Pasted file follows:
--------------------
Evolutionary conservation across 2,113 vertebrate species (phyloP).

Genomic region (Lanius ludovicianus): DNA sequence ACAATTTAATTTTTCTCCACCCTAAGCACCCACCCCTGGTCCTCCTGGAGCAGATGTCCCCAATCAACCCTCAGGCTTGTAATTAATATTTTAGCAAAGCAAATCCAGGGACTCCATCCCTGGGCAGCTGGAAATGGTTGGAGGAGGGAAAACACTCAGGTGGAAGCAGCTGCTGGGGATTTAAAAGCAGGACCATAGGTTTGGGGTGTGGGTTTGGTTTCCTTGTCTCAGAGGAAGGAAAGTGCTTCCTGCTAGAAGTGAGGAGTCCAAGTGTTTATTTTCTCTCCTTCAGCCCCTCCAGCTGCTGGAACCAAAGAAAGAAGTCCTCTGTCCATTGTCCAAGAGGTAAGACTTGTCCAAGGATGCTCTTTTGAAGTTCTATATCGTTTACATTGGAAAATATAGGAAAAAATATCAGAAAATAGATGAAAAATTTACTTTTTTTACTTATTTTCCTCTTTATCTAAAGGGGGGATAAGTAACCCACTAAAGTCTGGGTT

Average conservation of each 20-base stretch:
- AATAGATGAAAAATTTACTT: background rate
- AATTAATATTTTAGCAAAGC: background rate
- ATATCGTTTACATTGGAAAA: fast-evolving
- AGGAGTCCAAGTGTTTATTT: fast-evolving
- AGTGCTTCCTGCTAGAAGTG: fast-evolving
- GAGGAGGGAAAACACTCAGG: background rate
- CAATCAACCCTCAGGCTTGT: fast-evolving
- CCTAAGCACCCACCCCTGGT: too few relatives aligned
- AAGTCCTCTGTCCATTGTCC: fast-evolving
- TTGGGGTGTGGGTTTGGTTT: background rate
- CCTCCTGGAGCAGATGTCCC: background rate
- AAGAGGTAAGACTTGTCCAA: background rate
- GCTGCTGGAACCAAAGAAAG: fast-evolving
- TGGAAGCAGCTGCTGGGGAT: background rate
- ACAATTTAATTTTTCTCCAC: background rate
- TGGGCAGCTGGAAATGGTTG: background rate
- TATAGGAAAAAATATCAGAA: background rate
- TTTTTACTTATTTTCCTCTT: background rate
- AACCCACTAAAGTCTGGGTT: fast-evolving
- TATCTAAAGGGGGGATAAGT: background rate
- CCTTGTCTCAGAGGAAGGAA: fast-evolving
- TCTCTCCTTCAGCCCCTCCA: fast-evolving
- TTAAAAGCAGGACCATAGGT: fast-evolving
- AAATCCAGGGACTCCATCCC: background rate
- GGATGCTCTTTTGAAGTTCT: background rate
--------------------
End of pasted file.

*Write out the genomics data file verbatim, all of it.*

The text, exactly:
Evolutionary conservation across 2,113 vertebrate species (phyloP).

Genomic region (Lanius ludovicianus): DNA sequence ACAATTTAATTTTTCTCCACCCTAAGCACCCACCCCTGGTCCTCCTGGAGCAGATGTCCCCAATCAACCCTCAGGCTTGTAATTAATATTTTAGCAAAGCAAATCCAGGGACTCCATCCCTGGGCAGCTGGAAATGGTTGGAGGAGGGAAAACACTCAGGTGGAAGCAGCTGCTGGGGATTTAAAAGCAGGACCATAGGTTTGGGGTGTGGGTTTGGTTTCCTTGTCTCAGAGGAAGGAAAGTGCTTCCTGCTAGAAGTGAGGAGTCCAAGTGTTTATTTTCTCTCCTTCAGCCCCTCCAGCTGCTGGAACCAAAGAAAGAAGTCCTCTGTCCATTGTCCAAGAGGTAAGACTTGTCCAAGGATGCTCTTTTGAAGTTCTATATCGTTTACATTGGAAAATATAGGAAAAAATATCAGAAAATAGATGAAAAATTTACTTTTTTTACTTATTTTCCTCTTTATCTAAAGGGGGGATAAGTAACCCACTAAAGTCTGGGTT

Average conservation of each 20-base stretch:
- AATAGATGAAAAATTTACTT: background rate
- AATTAATATTTTAGCAAAGC: background rate
- ATATCGTTTACATTGGAAAA: fast-evolving
- AGGAGTCCAAGTGTTTATTT: fast-evolving
- AGTGCTTCCTGCTAGAAGTG: fast-evolving
- GAGGAGGGAAAACACTCAGG: background rate
- CAATCAACCCTCAGGCTTGT: fast-evolving
- CCTAAGCACCCACCCCTGGT: too few relatives aligned
- AAGTCCTCTGTCCATTGTCC: fast-evolving
- TTGGGGTGTGGGTTTGGTTT: background rate
- CCTCCTGGAGCAGATGTCCC: background rate
- AAGAGGTAAGACTTGTCCAA: background rate
- GCTGCTGGAACCAAAGAAAG: fast-evolving
- TGGAAGCAGCTGCTGGGGAT: background rate
- ACAATTTAATTTTTCTCCAC: background rate
- TGGGCAGCTGGAAATGGTTG: background rate
- TATAGGAAAAAATATCAGAA: background rate
- TTTTTACTTATTTTCCTCTT: background rate
- AACCCACTAAAGTCTGGGTT: fast-evolving
- TATCTAAAGGGGGGATAAGT: background rate
- CCTTGTCTCAGAGGAAGGAA: fast-evolving
- TCTCTCCTTCAGCCCCTCCA: fast-evolving
- TTAAAAGCAGGACCATAGGT: fast-evolving
- AAATCCAGGGACTCCATCCC: background rate
- GGATGCTCTTTTGAAGTTCT: background rate